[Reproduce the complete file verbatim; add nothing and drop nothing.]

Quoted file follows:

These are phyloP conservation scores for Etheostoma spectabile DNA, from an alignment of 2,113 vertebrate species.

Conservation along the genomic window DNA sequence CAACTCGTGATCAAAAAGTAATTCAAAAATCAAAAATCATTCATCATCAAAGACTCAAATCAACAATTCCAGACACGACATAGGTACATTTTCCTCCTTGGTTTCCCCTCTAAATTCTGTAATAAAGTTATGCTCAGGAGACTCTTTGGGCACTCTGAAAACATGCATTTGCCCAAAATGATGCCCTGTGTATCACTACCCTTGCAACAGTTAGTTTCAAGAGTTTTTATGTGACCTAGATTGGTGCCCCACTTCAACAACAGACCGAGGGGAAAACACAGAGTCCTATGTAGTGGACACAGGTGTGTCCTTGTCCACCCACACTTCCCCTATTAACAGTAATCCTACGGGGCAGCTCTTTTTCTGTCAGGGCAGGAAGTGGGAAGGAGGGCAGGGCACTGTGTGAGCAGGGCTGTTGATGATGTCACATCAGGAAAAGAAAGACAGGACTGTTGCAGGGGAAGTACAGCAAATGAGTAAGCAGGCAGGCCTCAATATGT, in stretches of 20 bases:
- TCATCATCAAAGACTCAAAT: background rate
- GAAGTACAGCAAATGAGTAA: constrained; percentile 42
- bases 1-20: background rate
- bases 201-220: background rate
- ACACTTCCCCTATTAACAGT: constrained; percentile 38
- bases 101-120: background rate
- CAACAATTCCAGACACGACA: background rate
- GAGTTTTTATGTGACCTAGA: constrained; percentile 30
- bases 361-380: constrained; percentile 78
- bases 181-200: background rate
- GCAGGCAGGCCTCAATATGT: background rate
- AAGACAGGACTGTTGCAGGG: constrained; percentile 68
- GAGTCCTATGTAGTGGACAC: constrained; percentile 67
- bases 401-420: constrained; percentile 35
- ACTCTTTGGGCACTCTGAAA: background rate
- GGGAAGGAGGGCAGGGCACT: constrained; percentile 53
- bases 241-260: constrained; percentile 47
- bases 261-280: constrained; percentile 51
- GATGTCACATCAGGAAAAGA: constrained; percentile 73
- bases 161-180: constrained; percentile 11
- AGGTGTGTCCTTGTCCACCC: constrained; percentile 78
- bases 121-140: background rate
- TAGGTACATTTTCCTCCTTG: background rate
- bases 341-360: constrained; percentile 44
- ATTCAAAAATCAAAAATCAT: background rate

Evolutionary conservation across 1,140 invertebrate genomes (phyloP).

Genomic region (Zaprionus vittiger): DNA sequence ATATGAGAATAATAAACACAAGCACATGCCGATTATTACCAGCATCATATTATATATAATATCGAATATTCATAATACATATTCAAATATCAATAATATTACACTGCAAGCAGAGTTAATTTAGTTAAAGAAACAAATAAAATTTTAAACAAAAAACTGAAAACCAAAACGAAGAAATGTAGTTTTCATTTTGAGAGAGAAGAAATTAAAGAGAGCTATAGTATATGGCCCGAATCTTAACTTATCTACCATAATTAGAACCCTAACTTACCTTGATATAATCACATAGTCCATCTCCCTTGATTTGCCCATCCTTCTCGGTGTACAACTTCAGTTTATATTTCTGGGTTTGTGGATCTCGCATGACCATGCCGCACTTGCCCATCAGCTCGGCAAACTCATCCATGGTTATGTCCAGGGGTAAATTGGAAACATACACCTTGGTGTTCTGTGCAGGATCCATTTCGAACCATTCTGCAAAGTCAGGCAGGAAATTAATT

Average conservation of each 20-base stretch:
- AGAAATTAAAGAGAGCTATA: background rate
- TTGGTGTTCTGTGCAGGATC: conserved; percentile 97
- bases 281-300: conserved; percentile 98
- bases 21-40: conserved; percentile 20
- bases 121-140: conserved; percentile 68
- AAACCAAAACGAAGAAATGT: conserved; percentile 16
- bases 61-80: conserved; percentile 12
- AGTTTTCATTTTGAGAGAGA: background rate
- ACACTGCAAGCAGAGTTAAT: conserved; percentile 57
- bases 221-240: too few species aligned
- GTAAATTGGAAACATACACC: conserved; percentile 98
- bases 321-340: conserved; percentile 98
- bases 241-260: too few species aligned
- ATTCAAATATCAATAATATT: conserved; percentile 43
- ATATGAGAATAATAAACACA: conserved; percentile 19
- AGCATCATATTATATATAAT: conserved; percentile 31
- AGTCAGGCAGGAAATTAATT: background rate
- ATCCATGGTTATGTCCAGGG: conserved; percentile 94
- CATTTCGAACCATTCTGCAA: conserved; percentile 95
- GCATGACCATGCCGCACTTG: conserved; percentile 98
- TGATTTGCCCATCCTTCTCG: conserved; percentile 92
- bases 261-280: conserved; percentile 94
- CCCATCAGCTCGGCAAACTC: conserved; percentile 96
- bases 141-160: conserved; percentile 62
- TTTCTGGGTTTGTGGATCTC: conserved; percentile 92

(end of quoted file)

These are phyloP conservation scores for Etheostoma spectabile DNA, from an alignment of 2,113 vertebrate species.

Conservation along the genomic window DNA sequence CAACTCGTGATCAAAAAGTAATTCAAAAATCAAAAATCATTCATCATCAAAGACTCAAATCAACAATTCCAGACACGACATAGGTACATTTTCCTCCTTGGTTTCCCCTCTAAATTCTGTAATAAAGTTATGCTCAGGAGACTCTTTGGGCACTCTGAAAACATGCATTTGCCCAAAATGATGCCCTGTGTATCACTACCCTTGCAACAGTTAGTTTCAAGAGTTTTTATGTGACCTAGATTGGTGCCCCACTTCAACAACAGACCGAGGGGAAAACACAGAGTCCTATGTAGTGGACACAGGTGTGTCCTTGTCCACCCACACTTCCCCTATTAACAGTAATCCTACGGGGCAGCTCTTTTTCTGTCAGGGCAGGAAGTGGGAAGGAGGGCAGGGCACTGTGTGAGCAGGGCTGTTGATGATGTCACATCAGGAAAAGAAAGACAGGACTGTTGCAGGGGAAGTACAGCAAATGAGTAAGCAGGCAGGCCTCAATATGT, in stretches of 20 bases:
- TCATCATCAAAGACTCAAAT: background rate
- GAAGTACAGCAAATGAGTAA: constrained; percentile 42
- bases 1-20: background rate
- bases 201-220: background rate
- ACACTTCCCCTATTAACAGT: constrained; percentile 38
- bases 101-120: background rate
- CAACAATTCCAGACACGACA: background rate
- GAGTTTTTATGTGACCTAGA: constrained; percentile 30
- bases 361-380: constrained; percentile 78
- bases 181-200: background rate
- GCAGGCAGGCCTCAATATGT: background rate
- AAGACAGGACTGTTGCAGGG: constrained; percentile 68
- GAGTCCTATGTAGTGGACAC: constrained; percentile 67
- bases 401-420: constrained; percentile 35
- ACTCTTTGGGCACTCTGAAA: background rate
- GGGAAGGAGGGCAGGGCACT: constrained; percentile 53
- bases 241-260: constrained; percentile 47
- bases 261-280: constrained; percentile 51
- GATGTCACATCAGGAAAAGA: constrained; percentile 73
- bases 161-180: constrained; percentile 11
- AGGTGTGTCCTTGTCCACCC: constrained; percentile 78
- bases 121-140: background rate
- TAGGTACATTTTCCTCCTTG: background rate
- bases 341-360: constrained; percentile 44
- ATTCAAAAATCAAAAATCAT: background rate

Evolutionary conservation across 1,140 invertebrate genomes (phyloP).

Genomic region (Zaprionus vittiger): DNA sequence ATATGAGAATAATAAACACAAGCACATGCCGATTATTACCAGCATCATATTATATATAATATCGAATATTCATAATACATATTCAAATATCAATAATATTACACTGCAAGCAGAGTTAATTTAGTTAAAGAAACAAATAAAATTTTAAACAAAAAACTGAAAACCAAAACGAAGAAATGTAGTTTTCATTTTGAGAGAGAAGAAATTAAAGAGAGCTATAGTATATGGCCCGAATCTTAACTTATCTACCATAATTAGAACCCTAACTTACCTTGATATAATCACATAGTCCATCTCCCTTGATTTGCCCATCCTTCTCGGTGTACAACTTCAGTTTATATTTCTGGGTTTGTGGATCTCGCATGACCATGCCGCACTTGCCCATCAGCTCGGCAAACTCATCCATGGTTATGTCCAGGGGTAAATTGGAAACATACACCTTGGTGTTCTGTGCAGGATCCATTTCGAACCATTCTGCAAAGTCAGGCAGGAAATTAATT

Average conservation of each 20-base stretch:
- AGAAATTAAAGAGAGCTATA: background rate
- TTGGTGTTCTGTGCAGGATC: conserved; percentile 97
- bases 281-300: conserved; percentile 98
- bases 21-40: conserved; percentile 20
- bases 121-140: conserved; percentile 68
- AAACCAAAACGAAGAAATGT: conserved; percentile 16
- bases 61-80: conserved; percentile 12
- AGTTTTCATTTTGAGAGAGA: background rate
- ACACTGCAAGCAGAGTTAAT: conserved; percentile 57
- bases 221-240: too few species aligned
- GTAAATTGGAAACATACACC: conserved; percentile 98
- bases 321-340: conserved; percentile 98
- bases 241-260: too few species aligned
- ATTCAAATATCAATAATATT: conserved; percentile 43
- ATATGAGAATAATAAACACA: conserved; percentile 19
- AGCATCATATTATATATAAT: conserved; percentile 31
- AGTCAGGCAGGAAATTAATT: background rate
- ATCCATGGTTATGTCCAGGG: conserved; percentile 94
- CATTTCGAACCATTCTGCAA: conserved; percentile 95
- GCATGACCATGCCGCACTTG: conserved; percentile 98
- TGATTTGCCCATCCTTCTCG: conserved; percentile 92
- bases 261-280: conserved; percentile 94
- CCCATCAGCTCGGCAAACTC: conserved; percentile 96
- bases 141-160: conserved; percentile 62
- TTTCTGGGTTTGTGGATCTC: conserved; percentile 92